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    Radicalization in Belgian prisons too long ignored

    The state security service has been monitoring the process of radicalization in Belgian prisons for almost two years. An agreement with the prison authority on monitoring was signed already in 2006.

    This was disclosed in a report by the so-called Committee R that supervises the intelligence services in Belgium. The report was provided to the Parliament according to the newspapers L´Echo and De Tijd on Saturday (2 April).

    However, the agreement was not applied initially since the phenomenon of radicalization was considered as “rather limited”.

    The Committee R questioned the conclusion of the state security service. According to the committee the conclusion was based on foreign studies and not an assessment of the situation on the ground in Belgian prisons.

    In 2011 the state security service realized that the problems of terrorism and radicalization should be given priority. In August 2014 the state security service introduced a card system containing the names of those prisoners who were on the terrorist list of the prison administration. 60 names were included.

    170 members of the state security service have now access to the database of the prison administration. A special unit on “radicalization in prisons” was put into place last year.

    Although the State Security and the prison administration are currently satisfied with their collaboration, the Committee R is of the opinion that their memorandum of understanding from 2006 is obsolete and should be reviewed.

    Rethinking about radicalization

    “Radicalization” is currently the main theory for explaining the growth of home-grown terrorism where terror attacks are carried out by European citizens and not by foreign jihadists. It has been described as a four-stage process: pre-radicalization, self-identification, indoctrination, and jihadization.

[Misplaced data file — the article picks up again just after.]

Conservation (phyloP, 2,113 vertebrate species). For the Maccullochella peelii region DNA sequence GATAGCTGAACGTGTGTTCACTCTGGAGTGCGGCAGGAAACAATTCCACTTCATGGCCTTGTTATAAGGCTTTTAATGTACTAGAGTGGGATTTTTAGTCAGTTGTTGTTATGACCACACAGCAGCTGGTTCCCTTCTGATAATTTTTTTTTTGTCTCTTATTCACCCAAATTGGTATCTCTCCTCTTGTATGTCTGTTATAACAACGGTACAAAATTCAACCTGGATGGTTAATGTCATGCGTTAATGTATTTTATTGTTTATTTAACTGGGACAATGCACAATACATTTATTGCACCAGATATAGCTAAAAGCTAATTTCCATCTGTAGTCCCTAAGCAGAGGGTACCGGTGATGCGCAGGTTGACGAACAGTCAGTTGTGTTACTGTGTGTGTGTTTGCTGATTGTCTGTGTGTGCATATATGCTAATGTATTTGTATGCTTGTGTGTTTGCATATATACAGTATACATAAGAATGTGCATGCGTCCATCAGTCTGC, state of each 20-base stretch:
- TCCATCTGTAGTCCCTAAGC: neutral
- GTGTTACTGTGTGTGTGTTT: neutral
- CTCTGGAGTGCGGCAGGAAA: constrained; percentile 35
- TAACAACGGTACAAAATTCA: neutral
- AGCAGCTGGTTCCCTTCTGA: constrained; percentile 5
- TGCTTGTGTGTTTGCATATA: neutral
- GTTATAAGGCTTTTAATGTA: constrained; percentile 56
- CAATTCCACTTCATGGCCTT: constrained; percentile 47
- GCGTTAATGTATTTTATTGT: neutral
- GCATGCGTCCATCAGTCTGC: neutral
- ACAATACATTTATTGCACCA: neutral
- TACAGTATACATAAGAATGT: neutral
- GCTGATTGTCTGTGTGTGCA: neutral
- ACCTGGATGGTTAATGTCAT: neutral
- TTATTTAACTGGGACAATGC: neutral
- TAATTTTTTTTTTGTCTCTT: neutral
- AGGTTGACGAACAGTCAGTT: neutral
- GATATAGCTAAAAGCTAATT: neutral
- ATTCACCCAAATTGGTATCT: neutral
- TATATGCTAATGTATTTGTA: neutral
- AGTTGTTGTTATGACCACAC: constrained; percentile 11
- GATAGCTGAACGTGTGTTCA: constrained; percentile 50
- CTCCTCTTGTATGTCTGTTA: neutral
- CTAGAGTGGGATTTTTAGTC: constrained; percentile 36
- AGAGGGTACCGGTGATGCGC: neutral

However, in an article in International New York Times (31 March), author Kenan Malik questions the concept that he describes a counterproductive and a simplification of reality.  “Counter-radicalization policies fail because they look for signs of radicalization that are in reality meaningless.” These policies also risk of creating more illiberal societies.

    According to his sources, jihadist terrorists were not very religious: they only became religious once they joined the jihad.

    Similar conclusions can be found in a recent study by Rik Coolsaet, professor in international relations at Ghent University. The study – “Facing the Fourth Foreign Fighters Wave: What drives Europeans to Syria and to the Islamic State? Insights from the Belgian case”- was published in March 2016 before the terror attacks in Brussels.

    “Religion is not the essence,” writes Professor Coolsaet. He sees mainly socio-economic and personal reasons for the drive to the Islamic State. “Radicalization” is not an inevitable process.

    The Belgians who are joining the Islamic State are mainly criminal gang members and some individuals who have lost faith in the future in Belgium and are looking for adventures. To address the problem tailor-made approaches are necessary.

     

    Jason Bennett (Source: Belga)